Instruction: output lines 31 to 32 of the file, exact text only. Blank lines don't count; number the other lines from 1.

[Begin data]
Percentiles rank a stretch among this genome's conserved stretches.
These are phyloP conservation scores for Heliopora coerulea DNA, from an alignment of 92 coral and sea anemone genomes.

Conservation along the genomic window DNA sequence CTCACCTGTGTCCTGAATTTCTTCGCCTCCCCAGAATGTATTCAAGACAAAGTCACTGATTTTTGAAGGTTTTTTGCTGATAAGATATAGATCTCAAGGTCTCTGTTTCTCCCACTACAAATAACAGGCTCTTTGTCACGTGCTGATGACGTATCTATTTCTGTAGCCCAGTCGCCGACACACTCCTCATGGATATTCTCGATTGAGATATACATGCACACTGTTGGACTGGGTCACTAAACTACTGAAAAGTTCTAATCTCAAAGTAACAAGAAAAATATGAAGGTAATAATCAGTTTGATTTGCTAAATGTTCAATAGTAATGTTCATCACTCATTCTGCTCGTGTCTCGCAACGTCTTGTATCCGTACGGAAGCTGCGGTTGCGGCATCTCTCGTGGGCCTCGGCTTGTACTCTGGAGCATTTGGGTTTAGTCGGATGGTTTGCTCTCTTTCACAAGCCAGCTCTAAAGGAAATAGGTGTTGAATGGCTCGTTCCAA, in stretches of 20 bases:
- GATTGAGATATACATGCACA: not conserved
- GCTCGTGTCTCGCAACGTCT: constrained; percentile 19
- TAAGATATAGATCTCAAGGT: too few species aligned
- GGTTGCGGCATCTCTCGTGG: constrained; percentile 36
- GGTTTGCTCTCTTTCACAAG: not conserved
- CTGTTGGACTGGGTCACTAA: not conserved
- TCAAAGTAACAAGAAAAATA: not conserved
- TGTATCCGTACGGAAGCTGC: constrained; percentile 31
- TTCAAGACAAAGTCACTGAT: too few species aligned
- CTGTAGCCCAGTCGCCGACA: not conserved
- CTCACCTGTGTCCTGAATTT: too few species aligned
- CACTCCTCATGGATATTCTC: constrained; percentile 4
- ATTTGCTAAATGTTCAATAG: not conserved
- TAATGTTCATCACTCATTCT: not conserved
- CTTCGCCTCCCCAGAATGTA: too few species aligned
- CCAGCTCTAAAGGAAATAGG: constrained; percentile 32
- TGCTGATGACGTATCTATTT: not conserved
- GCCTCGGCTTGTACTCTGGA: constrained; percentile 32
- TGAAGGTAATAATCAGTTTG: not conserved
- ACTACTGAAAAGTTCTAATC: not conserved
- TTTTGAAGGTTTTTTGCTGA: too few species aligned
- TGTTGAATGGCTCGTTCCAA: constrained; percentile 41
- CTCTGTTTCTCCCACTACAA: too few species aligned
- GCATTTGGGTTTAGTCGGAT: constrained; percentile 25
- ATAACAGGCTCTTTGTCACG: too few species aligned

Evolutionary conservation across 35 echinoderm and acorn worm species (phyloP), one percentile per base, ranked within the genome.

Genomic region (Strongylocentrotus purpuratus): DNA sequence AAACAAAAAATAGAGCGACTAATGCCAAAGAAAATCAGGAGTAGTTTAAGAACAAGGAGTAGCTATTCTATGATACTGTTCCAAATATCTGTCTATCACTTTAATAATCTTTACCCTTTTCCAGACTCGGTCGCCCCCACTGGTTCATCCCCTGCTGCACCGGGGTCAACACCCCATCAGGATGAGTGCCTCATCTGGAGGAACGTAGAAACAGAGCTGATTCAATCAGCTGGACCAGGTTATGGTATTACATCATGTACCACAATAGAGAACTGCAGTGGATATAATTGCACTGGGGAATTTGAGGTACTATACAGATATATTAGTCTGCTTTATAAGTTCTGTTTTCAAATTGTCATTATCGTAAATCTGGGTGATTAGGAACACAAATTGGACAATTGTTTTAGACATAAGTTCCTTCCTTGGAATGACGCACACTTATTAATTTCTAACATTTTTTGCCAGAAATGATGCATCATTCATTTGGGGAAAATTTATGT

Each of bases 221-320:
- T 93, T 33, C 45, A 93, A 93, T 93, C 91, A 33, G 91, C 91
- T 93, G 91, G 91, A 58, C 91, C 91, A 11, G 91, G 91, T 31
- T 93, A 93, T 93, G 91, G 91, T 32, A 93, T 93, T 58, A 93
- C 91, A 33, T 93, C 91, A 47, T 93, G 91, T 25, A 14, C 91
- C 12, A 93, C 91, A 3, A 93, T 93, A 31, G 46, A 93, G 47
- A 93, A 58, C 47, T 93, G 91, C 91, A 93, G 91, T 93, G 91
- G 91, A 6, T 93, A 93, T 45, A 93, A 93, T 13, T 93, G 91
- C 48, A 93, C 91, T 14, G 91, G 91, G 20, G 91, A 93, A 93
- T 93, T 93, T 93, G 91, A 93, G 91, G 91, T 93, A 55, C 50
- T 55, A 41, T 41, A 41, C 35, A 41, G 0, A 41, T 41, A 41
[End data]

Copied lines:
Each of bases 221-320:
- T 93, T 33, C 45, A 93, A 93, T 93, C 91, A 33, G 91, C 91